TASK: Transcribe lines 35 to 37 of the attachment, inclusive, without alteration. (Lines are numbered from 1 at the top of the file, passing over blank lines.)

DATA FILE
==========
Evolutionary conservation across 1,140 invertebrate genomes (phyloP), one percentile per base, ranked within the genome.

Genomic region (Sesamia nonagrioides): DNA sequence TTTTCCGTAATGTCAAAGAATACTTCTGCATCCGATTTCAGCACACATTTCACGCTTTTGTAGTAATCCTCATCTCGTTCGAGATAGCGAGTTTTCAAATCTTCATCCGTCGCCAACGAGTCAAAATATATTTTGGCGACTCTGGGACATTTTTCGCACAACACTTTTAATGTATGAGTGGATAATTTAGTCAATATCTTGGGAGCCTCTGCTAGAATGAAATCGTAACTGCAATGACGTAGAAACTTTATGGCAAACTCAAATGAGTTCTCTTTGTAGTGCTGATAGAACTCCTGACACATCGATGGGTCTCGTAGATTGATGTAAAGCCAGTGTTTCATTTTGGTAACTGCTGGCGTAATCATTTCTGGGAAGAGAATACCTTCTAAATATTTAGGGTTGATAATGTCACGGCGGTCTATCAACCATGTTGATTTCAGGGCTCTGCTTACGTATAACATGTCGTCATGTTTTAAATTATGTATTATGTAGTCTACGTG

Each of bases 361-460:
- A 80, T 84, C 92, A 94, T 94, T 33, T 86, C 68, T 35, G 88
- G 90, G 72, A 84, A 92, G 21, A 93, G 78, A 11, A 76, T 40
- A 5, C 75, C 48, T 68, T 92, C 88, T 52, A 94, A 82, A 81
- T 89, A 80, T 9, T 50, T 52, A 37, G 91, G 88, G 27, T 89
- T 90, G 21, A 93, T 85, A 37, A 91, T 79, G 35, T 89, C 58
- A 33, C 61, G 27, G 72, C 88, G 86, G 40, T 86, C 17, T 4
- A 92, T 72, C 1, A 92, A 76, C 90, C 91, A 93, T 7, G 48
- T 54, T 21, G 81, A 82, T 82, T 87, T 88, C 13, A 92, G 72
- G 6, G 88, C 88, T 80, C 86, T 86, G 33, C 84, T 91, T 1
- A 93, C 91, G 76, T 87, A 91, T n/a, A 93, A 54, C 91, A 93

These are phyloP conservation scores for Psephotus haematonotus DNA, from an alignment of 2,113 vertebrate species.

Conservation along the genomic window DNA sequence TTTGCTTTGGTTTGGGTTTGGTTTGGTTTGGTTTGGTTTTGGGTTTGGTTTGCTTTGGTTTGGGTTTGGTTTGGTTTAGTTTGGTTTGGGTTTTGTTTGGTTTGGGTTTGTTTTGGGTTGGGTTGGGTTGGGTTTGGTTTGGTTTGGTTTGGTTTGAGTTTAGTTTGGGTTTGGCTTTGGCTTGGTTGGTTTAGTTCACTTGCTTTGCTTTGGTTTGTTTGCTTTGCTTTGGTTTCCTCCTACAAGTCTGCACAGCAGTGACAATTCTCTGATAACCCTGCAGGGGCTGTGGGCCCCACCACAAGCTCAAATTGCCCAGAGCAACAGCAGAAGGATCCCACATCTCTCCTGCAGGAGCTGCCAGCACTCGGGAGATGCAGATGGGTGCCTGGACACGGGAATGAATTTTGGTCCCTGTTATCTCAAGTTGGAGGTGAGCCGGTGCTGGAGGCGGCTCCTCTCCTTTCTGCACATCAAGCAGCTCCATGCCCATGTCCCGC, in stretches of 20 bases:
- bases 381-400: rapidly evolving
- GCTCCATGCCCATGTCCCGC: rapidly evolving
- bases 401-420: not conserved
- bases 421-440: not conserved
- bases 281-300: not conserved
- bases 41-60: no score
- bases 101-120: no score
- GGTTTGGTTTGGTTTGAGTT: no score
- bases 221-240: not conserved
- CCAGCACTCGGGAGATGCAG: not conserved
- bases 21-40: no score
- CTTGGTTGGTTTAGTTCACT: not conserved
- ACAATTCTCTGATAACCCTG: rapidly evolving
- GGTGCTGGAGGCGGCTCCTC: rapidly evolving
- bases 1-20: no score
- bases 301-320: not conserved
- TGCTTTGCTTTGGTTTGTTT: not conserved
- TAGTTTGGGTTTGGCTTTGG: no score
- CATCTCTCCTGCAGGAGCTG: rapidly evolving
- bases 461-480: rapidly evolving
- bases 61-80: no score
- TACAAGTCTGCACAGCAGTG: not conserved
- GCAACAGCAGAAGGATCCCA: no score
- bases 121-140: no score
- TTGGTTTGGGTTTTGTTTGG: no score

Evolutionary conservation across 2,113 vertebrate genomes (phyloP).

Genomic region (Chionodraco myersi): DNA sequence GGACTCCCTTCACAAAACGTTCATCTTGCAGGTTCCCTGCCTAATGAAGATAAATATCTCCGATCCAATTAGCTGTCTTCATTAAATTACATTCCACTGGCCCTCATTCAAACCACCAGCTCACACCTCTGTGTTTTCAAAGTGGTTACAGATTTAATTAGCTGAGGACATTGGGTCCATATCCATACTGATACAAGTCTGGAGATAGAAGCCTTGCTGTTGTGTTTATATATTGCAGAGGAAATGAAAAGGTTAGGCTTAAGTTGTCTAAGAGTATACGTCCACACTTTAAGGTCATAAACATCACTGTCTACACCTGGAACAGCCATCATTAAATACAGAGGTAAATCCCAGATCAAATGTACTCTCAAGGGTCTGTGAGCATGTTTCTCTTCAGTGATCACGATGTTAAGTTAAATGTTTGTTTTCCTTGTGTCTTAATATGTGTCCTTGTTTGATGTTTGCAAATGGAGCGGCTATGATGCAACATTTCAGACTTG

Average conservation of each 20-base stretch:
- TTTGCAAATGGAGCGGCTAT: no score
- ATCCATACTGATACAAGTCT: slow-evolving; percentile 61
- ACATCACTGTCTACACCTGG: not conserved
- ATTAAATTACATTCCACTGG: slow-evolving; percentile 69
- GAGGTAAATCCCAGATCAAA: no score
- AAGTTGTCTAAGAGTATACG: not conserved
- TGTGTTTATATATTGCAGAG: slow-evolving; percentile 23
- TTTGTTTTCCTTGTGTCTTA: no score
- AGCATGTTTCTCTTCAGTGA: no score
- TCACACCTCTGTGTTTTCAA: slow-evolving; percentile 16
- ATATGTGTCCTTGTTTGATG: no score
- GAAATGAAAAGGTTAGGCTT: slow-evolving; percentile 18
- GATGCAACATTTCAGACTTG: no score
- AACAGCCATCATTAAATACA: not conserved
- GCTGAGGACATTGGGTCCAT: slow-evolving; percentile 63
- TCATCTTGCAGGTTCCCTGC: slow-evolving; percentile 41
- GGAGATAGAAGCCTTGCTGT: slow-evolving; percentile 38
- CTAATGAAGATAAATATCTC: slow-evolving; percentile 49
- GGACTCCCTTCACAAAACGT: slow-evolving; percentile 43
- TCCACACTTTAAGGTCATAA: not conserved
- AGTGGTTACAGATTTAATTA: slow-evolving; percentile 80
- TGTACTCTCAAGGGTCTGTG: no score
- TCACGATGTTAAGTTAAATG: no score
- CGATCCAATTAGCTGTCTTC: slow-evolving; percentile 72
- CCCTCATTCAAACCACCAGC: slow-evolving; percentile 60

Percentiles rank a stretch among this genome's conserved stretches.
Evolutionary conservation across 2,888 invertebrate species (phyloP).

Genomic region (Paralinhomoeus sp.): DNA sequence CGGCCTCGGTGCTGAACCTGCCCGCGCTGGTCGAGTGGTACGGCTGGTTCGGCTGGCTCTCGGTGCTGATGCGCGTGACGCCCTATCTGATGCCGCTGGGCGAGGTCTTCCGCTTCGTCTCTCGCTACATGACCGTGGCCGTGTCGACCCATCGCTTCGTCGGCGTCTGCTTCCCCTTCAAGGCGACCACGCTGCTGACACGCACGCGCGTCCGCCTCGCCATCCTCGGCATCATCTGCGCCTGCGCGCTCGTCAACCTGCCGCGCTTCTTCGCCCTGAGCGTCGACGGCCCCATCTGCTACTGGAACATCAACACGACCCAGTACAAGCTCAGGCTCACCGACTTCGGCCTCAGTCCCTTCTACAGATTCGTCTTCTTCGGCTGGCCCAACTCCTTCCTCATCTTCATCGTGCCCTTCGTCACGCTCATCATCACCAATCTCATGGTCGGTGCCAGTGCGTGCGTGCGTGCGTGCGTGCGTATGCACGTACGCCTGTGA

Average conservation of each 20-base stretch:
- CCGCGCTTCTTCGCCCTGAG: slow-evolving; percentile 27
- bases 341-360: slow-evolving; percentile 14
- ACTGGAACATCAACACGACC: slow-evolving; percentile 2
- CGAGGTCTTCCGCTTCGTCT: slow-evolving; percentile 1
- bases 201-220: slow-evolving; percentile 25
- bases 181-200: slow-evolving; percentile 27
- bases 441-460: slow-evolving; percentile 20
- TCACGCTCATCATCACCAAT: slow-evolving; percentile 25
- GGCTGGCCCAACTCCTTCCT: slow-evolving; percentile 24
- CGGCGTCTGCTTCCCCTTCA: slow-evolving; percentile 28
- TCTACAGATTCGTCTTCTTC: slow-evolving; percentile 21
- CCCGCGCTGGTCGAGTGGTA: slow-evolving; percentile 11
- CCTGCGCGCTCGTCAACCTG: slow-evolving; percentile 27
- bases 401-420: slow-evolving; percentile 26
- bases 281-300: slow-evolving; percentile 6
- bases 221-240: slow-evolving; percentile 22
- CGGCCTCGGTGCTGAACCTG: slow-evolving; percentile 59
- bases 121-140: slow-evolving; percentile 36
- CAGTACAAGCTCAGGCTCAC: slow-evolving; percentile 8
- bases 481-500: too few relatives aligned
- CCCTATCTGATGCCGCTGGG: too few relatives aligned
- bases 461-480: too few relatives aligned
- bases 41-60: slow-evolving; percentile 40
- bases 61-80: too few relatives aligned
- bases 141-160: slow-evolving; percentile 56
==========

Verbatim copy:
- bases 461-480: rapidly evolving
- bases 61-80: no score
- TACAAGTCTGCACAGCAGTG: not conserved